In 1997, the Catholic School board of Toronto discontinued its support for UNICEF and Campaign Life Coalition convinced a number of Toronto's Catholic schools to introduce a similar box to collect funds for a local women's crisis pregnancy centre, Aid to Women.

In 1996, the Vatican announced that because of UNICEF’s abortion advocacy, it would cancel its token $2000 annual donation to the organization.

Some pro-life and pro-family international aid organizations assisting mothers and children in the developing world include:

MaterCare International

MaterCare International
8 Riverview Avenue
St. John's, Newfoundland
Canada A1C 2S5
Phone: 709-579-6472
Fax: 709- 579-6501
E-Mail: info@matercare.org

Canadian Food for Children
3218 - 224 Street, Langley, B.C. V2Z 2G8
Phone: 604-534-4544
Email: CFFC_BC@yahoo.ca

Aid to the Church in Need

Bischof-Kindermann-Str. 23
D-61462 Königstein im Taunus
Tel.: 06174 291-0
Fax: 06174 3423

Pro-life supporters looking for a home for their donations can also send assistance to LifeSiteNews.com directly through our website: http://www.lifesite.net/contribute/

To contact UNICEF Canada with your concerns:

Canada Square
2200 Yonge Street, Suite 1100
Toronto, ON M4S 2C6
Telephone +1 416 482 4444
Fax +1 416 482 8035
Email secretary@unicef.ca

Read previous LifeSiteNews.com coverage:

UNICEF to End Hallowe'en Box Collection in Canada

Read the pamphlet:
UNICEF; Guilty as Charged

Read LifeSiteNews.com special report:
UNICEF's Other Agendas


(c) Copyright: LifeSiteNews.com. Permission to republish is granted (with limitation*) but acknowledgement of source is *REQUIRED* (use LifeSiteNews.com).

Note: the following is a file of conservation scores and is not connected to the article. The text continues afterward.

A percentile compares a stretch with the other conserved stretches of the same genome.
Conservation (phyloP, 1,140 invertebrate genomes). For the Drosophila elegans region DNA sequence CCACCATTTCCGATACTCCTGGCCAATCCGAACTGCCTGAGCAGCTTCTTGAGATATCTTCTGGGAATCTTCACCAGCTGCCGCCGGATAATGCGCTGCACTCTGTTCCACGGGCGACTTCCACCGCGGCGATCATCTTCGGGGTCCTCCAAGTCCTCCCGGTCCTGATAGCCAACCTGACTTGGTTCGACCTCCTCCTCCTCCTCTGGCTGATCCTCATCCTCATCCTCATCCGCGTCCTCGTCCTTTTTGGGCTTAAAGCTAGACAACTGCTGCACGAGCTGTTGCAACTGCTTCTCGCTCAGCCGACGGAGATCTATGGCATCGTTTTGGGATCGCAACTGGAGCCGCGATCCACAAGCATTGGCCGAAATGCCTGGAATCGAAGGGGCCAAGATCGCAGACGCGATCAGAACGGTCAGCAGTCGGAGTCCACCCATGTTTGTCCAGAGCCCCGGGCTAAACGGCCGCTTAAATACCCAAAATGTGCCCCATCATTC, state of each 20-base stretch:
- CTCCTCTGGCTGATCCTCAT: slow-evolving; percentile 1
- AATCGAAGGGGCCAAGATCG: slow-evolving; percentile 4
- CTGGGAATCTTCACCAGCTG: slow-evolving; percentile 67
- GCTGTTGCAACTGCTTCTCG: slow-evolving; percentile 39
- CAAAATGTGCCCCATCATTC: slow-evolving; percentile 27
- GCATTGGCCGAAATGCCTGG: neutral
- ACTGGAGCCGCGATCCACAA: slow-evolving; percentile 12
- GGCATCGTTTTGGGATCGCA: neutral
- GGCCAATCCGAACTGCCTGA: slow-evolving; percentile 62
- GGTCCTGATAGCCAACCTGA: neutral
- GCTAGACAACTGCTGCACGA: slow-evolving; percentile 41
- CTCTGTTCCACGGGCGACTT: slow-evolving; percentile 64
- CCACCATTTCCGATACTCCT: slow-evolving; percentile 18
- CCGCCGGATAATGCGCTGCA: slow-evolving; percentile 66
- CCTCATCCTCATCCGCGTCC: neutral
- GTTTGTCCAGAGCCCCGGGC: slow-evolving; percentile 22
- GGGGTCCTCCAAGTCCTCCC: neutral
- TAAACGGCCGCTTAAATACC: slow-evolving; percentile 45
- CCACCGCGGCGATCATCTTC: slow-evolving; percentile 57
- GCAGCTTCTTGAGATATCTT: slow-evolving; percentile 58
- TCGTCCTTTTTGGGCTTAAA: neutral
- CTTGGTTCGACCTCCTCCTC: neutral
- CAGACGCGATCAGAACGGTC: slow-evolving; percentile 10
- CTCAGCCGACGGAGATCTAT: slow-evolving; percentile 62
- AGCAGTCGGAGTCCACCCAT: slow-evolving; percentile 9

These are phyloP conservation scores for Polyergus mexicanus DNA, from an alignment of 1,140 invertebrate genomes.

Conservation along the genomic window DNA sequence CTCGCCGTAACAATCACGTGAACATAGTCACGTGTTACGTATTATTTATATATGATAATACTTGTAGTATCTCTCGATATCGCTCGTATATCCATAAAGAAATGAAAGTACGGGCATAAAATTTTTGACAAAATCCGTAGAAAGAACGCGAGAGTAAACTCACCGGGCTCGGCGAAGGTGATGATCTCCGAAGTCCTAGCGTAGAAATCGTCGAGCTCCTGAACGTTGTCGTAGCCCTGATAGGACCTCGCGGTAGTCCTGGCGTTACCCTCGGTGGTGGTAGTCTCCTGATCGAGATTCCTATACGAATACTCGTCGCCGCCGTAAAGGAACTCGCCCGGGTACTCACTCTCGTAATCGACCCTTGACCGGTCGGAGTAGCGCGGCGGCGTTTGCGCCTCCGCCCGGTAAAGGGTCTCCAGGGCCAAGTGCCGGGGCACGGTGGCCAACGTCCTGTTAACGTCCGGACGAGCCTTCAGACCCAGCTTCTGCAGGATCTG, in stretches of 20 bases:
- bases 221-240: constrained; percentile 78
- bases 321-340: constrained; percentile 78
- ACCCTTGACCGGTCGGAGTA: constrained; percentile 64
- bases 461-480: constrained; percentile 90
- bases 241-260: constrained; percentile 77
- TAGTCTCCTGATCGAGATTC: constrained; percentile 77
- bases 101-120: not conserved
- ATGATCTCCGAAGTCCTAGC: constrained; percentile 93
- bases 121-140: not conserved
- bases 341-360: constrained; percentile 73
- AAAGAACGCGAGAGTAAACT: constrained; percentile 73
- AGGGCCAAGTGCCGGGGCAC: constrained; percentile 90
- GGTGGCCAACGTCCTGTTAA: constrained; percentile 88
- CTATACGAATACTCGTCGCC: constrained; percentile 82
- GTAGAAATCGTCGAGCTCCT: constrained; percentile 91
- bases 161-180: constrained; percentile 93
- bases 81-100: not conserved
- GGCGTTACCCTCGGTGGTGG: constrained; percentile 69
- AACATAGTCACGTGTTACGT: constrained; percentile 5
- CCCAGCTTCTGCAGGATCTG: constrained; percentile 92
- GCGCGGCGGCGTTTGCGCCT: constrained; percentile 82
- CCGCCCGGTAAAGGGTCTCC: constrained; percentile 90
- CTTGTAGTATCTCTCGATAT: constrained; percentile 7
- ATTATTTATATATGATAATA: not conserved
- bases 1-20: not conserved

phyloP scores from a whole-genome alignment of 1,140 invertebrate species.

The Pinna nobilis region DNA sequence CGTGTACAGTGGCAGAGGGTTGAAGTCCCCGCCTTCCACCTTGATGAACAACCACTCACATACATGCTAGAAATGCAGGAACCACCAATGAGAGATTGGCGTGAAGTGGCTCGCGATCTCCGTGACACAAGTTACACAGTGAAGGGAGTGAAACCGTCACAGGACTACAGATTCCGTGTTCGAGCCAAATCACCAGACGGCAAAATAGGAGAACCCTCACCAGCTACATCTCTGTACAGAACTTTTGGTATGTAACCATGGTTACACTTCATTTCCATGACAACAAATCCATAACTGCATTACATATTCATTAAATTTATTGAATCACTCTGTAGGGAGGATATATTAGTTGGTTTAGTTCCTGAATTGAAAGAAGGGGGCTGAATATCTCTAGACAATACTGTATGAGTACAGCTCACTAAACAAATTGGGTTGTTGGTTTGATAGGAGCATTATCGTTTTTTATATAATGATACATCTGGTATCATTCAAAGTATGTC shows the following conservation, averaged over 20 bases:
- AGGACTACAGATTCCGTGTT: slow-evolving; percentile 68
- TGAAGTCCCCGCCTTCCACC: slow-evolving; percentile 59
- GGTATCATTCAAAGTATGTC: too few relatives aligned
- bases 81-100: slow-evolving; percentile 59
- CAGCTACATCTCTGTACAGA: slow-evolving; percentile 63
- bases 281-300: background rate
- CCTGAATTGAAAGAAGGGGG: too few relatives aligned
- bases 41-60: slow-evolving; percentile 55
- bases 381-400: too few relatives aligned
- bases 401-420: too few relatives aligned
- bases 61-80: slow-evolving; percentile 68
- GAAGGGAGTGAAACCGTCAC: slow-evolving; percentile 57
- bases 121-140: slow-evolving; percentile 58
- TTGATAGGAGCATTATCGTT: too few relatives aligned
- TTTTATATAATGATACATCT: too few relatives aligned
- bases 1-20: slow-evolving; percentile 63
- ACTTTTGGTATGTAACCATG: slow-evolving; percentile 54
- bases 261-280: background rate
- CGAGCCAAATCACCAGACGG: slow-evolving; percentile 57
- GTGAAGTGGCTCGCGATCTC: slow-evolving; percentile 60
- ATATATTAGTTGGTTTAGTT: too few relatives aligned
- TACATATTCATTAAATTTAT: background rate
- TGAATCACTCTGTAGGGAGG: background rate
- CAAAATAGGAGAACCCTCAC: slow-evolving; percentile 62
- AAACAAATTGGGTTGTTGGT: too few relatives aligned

NEWS TIPS to lsn@lifesitenews.com or call toll free 1-866-787-9947.

Donate to LifeSiteNews.com at http://www.lifesite.net/contribute/ "

Saturday, October 27, 2007

40 Days for Life Tele-Rally and Webcast

"To build on the amazing momentum that is growing across
America -- and to learn how people in every city in our
nation will be able to join in the "grand finale" of
this historic campaign -- you are invited to attend a
LIVE one-time-only event:

Sunday, October 28, 2007 at 9 PM Eastern
(8 PM Central, 7 PM Mountain, 6 PM Pacific)

During this important event, you will hear from...

* SAM BROWNBACK, U.S. Senator (Kansas)

* FR. FRANK PAVONE, Priests for Life

* CARMEN PATE, "Point of View" radio talk show

* JIM SEDLAK, STOPP, American Life League

* STACY MASSEY, Abortion Recovery Intl. Network

* SHAWN CARNEY, Coalition for Life

ADDITIONALLY, you will hear from leaders of several of
the local 40 Days for Life campaigns who will share how
God has been working miracles in their communities.

At the end of the live call, we will share a BIG
ANNOUNCEMENT of how people in every city across America
can join together in solidarity with this effort to
bring 40 Days for Life to a powerful finish throughout
all 50 states!

Get all the details and register to join this important
pro-life event

It's going to be EXCITING!!

Yours For Life,

David Bereit
National Campaign Director
40 Days for Life

P.S.- Be sure to register right now for the "BIG EVENT"
tele-rally and web simulcast! There are limited spaces
available, and it's 100% FREE so go register at:

http://www.40DaysForLifeBigEvent.com <-----------------

Thursday, October 25, 2007

Explaining Abortion to Children

One day late last October, my then-nine-year-old daughter came home from school and told me about an informal poll that had been taken in her fifth grade class.

If they were able to vote in the next Presidential election, whom would they vote for? She said most of the children raised their hand for Hillary Clinton. I do not know who else was offered as a “candidate”, but I was shocked at the support for such a person in a Catholic school.

“Oh, she’s horrible, horrible – evil, even!” I exclaimed.


I could have gone into a thousand reasons – the shocking things she has gotten away with throughout her years in public service. The one that stood out the most in my mind, at that moment, was her stance on abortion.